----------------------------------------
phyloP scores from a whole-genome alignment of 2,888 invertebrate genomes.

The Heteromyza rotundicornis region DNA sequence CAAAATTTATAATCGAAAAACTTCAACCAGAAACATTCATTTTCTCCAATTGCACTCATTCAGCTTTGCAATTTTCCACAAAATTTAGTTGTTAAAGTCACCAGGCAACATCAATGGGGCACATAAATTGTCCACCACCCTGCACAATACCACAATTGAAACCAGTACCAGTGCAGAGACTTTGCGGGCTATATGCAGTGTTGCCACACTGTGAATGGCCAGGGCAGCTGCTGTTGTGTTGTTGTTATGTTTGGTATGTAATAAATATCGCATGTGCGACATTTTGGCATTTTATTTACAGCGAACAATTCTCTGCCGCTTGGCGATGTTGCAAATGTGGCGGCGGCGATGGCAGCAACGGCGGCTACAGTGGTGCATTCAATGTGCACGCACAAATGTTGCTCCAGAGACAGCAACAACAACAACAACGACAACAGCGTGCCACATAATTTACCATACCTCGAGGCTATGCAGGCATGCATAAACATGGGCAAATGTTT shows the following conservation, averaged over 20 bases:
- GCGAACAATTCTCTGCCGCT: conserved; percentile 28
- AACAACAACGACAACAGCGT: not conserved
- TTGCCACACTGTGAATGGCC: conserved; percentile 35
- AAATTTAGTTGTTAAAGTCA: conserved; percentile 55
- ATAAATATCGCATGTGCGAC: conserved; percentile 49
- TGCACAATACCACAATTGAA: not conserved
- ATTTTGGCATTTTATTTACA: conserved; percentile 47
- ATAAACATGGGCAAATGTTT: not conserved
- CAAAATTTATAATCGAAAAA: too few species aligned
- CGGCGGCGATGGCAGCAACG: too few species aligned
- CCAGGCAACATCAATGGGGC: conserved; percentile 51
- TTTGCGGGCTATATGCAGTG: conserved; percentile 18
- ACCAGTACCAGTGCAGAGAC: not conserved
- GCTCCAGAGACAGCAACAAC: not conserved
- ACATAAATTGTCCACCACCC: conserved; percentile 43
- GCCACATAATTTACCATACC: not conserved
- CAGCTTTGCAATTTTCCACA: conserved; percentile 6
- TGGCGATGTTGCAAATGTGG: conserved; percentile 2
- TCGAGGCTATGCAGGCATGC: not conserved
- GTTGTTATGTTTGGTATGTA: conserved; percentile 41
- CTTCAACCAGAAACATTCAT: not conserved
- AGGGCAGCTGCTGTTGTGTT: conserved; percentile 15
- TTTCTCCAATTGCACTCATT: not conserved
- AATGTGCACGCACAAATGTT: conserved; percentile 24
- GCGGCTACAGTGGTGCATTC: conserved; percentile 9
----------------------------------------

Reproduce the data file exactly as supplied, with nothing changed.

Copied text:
phyloP scores from a whole-genome alignment of 2,888 invertebrate genomes.

The Heteromyza rotundicornis region DNA sequence CAAAATTTATAATCGAAAAACTTCAACCAGAAACATTCATTTTCTCCAATTGCACTCATTCAGCTTTGCAATTTTCCACAAAATTTAGTTGTTAAAGTCACCAGGCAACATCAATGGGGCACATAAATTGTCCACCACCCTGCACAATACCACAATTGAAACCAGTACCAGTGCAGAGACTTTGCGGGCTATATGCAGTGTTGCCACACTGTGAATGGCCAGGGCAGCTGCTGTTGTGTTGTTGTTATGTTTGGTATGTAATAAATATCGCATGTGCGACATTTTGGCATTTTATTTACAGCGAACAATTCTCTGCCGCTTGGCGATGTTGCAAATGTGGCGGCGGCGATGGCAGCAACGGCGGCTACAGTGGTGCATTCAATGTGCACGCACAAATGTTGCTCCAGAGACAGCAACAACAACAACAACGACAACAGCGTGCCACATAATTTACCATACCTCGAGGCTATGCAGGCATGCATAAACATGGGCAAATGTTT shows the following conservation, averaged over 20 bases:
- GCGAACAATTCTCTGCCGCT: conserved; percentile 28
- AACAACAACGACAACAGCGT: not conserved
- TTGCCACACTGTGAATGGCC: conserved; percentile 35
- AAATTTAGTTGTTAAAGTCA: conserved; percentile 55
- ATAAATATCGCATGTGCGAC: conserved; percentile 49
- TGCACAATACCACAATTGAA: not conserved
- ATTTTGGCATTTTATTTACA: conserved; percentile 47
- ATAAACATGGGCAAATGTTT: not conserved
- CAAAATTTATAATCGAAAAA: too few species aligned
- CGGCGGCGATGGCAGCAACG: too few species aligned
- CCAGGCAACATCAATGGGGC: conserved; percentile 51
- TTTGCGGGCTATATGCAGTG: conserved; percentile 18
- ACCAGTACCAGTGCAGAGAC: not conserved
- GCTCCAGAGACAGCAACAAC: not conserved
- ACATAAATTGTCCACCACCC: conserved; percentile 43
- GCCACATAATTTACCATACC: not conserved
- CAGCTTTGCAATTTTCCACA: conserved; percentile 6
- TGGCGATGTTGCAAATGTGG: conserved; percentile 2
- TCGAGGCTATGCAGGCATGC: not conserved
- GTTGTTATGTTTGGTATGTA: conserved; percentile 41
- CTTCAACCAGAAACATTCAT: not conserved
- AGGGCAGCTGCTGTTGTGTT: conserved; percentile 15
- TTTCTCCAATTGCACTCATT: not conserved
- AATGTGCACGCACAAATGTT: conserved; percentile 24
- GCGGCTACAGTGGTGCATTC: conserved; percentile 9